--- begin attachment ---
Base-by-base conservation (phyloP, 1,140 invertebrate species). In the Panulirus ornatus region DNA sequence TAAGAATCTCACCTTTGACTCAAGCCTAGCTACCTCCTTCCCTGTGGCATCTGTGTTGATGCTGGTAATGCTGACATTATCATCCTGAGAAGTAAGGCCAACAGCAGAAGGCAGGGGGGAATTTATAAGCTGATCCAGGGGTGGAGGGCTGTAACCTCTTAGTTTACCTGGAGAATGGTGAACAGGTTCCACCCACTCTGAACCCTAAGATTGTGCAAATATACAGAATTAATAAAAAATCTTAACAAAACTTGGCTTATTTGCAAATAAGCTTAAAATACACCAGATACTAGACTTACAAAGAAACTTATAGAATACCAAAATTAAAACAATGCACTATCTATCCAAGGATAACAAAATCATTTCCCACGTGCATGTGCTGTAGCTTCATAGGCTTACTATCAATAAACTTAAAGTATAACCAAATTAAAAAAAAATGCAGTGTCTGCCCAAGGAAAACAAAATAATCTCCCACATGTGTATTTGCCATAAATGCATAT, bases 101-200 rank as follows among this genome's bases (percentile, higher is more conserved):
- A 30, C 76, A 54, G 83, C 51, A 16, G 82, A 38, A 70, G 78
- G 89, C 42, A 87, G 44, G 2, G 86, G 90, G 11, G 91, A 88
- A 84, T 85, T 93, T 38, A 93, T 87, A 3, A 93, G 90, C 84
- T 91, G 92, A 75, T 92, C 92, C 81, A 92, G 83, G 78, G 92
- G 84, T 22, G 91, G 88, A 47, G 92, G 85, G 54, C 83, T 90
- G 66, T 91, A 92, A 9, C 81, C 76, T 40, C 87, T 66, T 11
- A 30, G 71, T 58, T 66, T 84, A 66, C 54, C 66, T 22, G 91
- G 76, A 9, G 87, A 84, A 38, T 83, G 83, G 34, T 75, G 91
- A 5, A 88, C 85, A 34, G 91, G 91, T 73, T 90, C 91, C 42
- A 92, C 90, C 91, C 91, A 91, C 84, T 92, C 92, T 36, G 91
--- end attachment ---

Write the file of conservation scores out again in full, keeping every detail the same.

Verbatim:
Base-by-base conservation (phyloP, 1,140 invertebrate species). In the Panulirus ornatus region DNA sequence TAAGAATCTCACCTTTGACTCAAGCCTAGCTACCTCCTTCCCTGTGGCATCTGTGTTGATGCTGGTAATGCTGACATTATCATCCTGAGAAGTAAGGCCAACAGCAGAAGGCAGGGGGGAATTTATAAGCTGATCCAGGGGTGGAGGGCTGTAACCTCTTAGTTTACCTGGAGAATGGTGAACAGGTTCCACCCACTCTGAACCCTAAGATTGTGCAAATATACAGAATTAATAAAAAATCTTAACAAAACTTGGCTTATTTGCAAATAAGCTTAAAATACACCAGATACTAGACTTACAAAGAAACTTATAGAATACCAAAATTAAAACAATGCACTATCTATCCAAGGATAACAAAATCATTTCCCACGTGCATGTGCTGTAGCTTCATAGGCTTACTATCAATAAACTTAAAGTATAACCAAATTAAAAAAAAATGCAGTGTCTGCCCAAGGAAAACAAAATAATCTCCCACATGTGTATTTGCCATAAATGCATAT, bases 101-200 rank as follows among this genome's bases (percentile, higher is more conserved):
- A 30, C 76, A 54, G 83, C 51, A 16, G 82, A 38, A 70, G 78
- G 89, C 42, A 87, G 44, G 2, G 86, G 90, G 11, G 91, A 88
- A 84, T 85, T 93, T 38, A 93, T 87, A 3, A 93, G 90, C 84
- T 91, G 92, A 75, T 92, C 92, C 81, A 92, G 83, G 78, G 92
- G 84, T 22, G 91, G 88, A 47, G 92, G 85, G 54, C 83, T 90
- G 66, T 91, A 92, A 9, C 81, C 76, T 40, C 87, T 66, T 11
- A 30, G 71, T 58, T 66, T 84, A 66, C 54, C 66, T 22, G 91
- G 76, A 9, G 87, A 84, A 38, T 83, G 83, G 34, T 75, G 91
- A 5, A 88, C 85, A 34, G 91, G 91, T 73, T 90, C 91, C 42
- A 92, C 90, C 91, C 91, A 91, C 84, T 92, C 92, T 36, G 91